Annabelle Dickson, Newspaper Conference chairman and political editor of Archant’s Anglia titles, has argued in a debate that local newspapers will be pivotal to the outcome of the general election in May.

Annabelle told the audience at the debate on local media and the election sponsored by JICREG  that the “hundreds of marginal constituencies” are where the election “will be won and lost” making local media more influential than ever before.

Speaking in favour of the motion that local papers will win the election, Annabelle said: “If we take seats with majorities of 10 per cent or less that require a swing of five per cent for the incumbent party to lose, then there are currently 194 such marginal seats in Britain. So it is local campaigns that are going to matter, and by definition the local media covering these battles on a daily or weekly basis.”

Annabelle said this was the reason the major parties were devoting their resources to local press in the final part of the campaign. “Behind closed doors, for the strategists the air war has taken a back seat, with a fiercely contested ground war going on in the hundreds of marginal constituencies. This is because that is where the election will be won and lost,” she said.

“It will be the local media that gets the lion’s share of the air time, I’m told. And rightly so. Local newsbrands reach 37.5 million people from across the UK – that is 73 per cent of the population each week.

“And, even more importantly, according to Consumer Catalyst, local media is the most trusted source of information – whether that is local newspapers, websites, radio and television. We aim to be balanced, and if we do get something wrong, we quickly know about it.

“Tenacious reporters – with their local contacts – continue to uncover wrongdoing and often ask the more pertinent question that only local knowledge could throw up about how policies will work in practice. How many of your new nurses will come to my hospital, where are these thousands of homes going to be built? Readers of the local newsbrands are going to see through a failure to answer such a question properly.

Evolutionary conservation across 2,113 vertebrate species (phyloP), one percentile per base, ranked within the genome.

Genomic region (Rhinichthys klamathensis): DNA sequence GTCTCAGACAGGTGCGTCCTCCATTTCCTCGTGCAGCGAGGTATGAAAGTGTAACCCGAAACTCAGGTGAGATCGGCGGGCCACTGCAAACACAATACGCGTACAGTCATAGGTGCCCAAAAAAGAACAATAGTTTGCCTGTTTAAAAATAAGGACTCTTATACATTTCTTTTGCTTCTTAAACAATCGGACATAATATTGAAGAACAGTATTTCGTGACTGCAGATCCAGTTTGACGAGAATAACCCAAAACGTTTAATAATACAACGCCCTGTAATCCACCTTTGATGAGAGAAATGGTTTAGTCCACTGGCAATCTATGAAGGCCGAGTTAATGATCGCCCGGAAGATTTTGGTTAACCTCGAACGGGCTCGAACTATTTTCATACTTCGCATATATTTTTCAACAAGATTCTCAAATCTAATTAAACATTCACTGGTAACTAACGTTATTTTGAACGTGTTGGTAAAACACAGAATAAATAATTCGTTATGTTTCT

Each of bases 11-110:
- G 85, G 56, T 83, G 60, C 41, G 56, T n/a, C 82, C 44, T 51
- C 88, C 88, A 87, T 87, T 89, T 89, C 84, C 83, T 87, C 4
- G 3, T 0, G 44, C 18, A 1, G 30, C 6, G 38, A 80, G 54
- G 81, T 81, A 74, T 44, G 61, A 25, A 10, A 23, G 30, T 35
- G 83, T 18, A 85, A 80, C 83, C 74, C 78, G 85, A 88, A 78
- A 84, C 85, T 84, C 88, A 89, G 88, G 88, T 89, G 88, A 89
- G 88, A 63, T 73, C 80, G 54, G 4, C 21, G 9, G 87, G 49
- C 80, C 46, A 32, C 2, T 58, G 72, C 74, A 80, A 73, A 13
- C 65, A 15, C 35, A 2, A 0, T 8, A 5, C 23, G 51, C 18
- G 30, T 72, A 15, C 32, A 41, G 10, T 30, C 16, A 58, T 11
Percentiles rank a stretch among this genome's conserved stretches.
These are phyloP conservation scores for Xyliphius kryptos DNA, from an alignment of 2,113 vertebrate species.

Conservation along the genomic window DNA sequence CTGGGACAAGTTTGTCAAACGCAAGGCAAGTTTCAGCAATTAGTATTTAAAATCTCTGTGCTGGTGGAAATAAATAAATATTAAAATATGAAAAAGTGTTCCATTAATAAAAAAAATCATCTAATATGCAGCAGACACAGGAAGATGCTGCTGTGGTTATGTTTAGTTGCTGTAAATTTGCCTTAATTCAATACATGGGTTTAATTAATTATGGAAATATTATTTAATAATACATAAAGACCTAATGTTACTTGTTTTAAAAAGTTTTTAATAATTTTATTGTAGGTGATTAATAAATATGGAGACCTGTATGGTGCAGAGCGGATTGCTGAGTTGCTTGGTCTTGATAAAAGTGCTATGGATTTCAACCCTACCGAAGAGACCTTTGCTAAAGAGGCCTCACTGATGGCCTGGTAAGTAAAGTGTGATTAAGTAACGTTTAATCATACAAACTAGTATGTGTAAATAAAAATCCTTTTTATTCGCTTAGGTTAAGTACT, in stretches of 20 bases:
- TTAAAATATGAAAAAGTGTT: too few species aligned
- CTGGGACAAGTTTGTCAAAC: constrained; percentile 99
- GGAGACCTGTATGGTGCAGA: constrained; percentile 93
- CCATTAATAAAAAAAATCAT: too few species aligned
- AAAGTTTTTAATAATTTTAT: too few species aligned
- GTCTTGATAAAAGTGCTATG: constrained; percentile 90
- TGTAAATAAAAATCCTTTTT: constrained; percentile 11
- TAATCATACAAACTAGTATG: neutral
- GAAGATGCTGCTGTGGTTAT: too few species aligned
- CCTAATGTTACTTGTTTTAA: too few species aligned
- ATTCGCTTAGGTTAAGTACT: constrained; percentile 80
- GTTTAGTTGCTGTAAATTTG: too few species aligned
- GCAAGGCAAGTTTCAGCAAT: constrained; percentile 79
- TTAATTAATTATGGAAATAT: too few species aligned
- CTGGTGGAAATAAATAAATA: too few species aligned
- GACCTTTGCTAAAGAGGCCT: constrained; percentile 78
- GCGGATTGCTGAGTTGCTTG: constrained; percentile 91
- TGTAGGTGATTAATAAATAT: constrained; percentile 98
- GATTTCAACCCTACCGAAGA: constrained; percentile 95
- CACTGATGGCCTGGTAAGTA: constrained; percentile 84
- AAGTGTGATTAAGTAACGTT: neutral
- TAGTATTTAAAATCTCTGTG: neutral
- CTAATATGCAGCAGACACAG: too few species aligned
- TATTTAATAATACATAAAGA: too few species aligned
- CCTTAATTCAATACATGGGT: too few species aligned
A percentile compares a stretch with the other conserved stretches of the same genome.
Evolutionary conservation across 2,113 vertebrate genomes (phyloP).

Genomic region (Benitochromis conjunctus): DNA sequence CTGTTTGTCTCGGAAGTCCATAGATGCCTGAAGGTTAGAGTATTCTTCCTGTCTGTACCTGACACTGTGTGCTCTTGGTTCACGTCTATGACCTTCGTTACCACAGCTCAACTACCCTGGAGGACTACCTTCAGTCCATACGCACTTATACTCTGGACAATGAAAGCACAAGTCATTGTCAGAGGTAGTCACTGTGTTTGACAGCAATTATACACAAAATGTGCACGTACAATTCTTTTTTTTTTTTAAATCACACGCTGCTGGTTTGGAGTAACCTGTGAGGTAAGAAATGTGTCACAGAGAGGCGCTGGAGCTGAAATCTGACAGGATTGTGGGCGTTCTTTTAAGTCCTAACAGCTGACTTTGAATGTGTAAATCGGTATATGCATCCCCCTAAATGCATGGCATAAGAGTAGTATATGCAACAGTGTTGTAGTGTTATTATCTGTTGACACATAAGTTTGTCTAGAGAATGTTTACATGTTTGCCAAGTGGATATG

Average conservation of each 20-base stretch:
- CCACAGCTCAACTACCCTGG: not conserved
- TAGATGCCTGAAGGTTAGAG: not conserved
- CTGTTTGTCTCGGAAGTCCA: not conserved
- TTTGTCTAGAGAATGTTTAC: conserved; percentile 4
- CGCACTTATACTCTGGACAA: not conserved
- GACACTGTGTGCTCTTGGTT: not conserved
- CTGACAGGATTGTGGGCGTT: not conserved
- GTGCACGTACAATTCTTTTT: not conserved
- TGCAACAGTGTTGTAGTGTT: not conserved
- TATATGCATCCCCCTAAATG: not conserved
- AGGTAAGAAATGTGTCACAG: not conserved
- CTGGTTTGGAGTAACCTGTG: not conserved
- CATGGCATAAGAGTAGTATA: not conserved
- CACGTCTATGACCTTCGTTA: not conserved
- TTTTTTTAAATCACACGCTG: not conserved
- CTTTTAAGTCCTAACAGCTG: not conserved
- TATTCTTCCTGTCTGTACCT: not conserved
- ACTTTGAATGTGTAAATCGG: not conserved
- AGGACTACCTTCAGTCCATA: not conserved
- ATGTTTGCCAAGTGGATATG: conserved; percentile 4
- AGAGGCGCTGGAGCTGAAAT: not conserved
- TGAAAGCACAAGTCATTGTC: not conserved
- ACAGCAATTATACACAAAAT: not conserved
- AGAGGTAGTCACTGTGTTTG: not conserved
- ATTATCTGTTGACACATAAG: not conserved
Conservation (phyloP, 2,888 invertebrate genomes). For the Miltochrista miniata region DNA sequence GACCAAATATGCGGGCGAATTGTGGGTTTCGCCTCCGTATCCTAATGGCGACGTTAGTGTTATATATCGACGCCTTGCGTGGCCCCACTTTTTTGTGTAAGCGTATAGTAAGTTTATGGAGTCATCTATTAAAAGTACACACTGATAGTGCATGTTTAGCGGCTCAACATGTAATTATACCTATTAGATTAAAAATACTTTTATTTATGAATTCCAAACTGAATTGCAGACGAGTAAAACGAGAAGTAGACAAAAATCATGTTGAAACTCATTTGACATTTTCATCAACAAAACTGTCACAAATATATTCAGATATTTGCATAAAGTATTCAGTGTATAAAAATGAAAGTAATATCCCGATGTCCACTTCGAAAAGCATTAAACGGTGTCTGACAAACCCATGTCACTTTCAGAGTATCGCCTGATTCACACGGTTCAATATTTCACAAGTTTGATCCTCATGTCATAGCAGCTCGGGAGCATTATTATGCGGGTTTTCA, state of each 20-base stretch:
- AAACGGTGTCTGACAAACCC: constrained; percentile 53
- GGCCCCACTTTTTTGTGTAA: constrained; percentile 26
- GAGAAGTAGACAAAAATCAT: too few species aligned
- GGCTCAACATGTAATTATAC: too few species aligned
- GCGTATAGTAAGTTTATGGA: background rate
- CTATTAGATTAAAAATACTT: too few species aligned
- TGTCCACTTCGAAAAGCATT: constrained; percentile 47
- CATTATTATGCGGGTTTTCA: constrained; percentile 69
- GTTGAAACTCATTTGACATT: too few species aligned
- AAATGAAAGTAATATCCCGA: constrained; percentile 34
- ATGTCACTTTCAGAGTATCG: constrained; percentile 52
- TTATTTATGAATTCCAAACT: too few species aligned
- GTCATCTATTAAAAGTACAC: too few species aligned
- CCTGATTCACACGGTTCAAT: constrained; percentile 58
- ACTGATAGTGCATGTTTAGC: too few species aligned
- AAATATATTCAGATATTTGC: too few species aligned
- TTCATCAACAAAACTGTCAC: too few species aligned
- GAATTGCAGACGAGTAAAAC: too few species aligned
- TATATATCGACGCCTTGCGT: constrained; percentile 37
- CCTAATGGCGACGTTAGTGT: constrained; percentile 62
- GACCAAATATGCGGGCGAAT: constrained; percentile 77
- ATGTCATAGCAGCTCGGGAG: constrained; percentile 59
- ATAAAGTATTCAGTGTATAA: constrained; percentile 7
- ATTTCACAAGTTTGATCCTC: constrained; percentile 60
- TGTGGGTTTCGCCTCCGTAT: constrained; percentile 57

“But it is not just in the reporting of MPs and key policies where locals will be key in this election. MPs and candidates – seeking to find out what is important to the voters in their patch – will turn to their Daily Press, their Evening News, their Echo, their Journal, their Recorder to find out what is troubling people.

“Regional websites, newspapers, radio or television are often the first they hear of something happening, and how people are reacting – the outrage at the school set to become an academy, the hospital ward due to close.

“When at a national level council cuts are talked about, it is hypothetical. In the local media, the reality is spelt out. It is local journalists covering the county council meeting where a decision is being made about whether to cut back on funding for its museum is going to happen or whether its local sports centre.

“Will political disillusionment about politics at an all-time high, people who want to vote are likely to turn to the questions of who their candidate is and what they stand for. The MP who has been publically speaking out about a lost service could well get votes to take them over their line, even if their party leader is not deemed flavour of the month. So that is why political parties know that they ignore the local media at their peril.

“From the Western Morning News in Lands’ End to the John o Groats Journal – what people read, watch, listen to locally, will help them to understand more about how national policy will apply to local issues that matter to them, and who their candidates are, as they decided where to put their cross on 7 May.

Also speaking in the debate, John Carroll, IPSOS Mori senior director, said: “Local media are the most trusted source of information versus other media and around three in five of us rely on local newspapers to keep us informed. What an opportunity for politicians and political parties to target their local papers to get their messages across.

“With 1,110 local newspapers in the UK and over 1,700 affiliated websites in UK, one cannot deny the strength of local media. Local media should be used for a national message. It’s role is not to tell people what to think, but to tell them the issues they should think about.”

*Pictured above is Archant political editor and Newspaper Conference chairman, Annabelle Dickson.*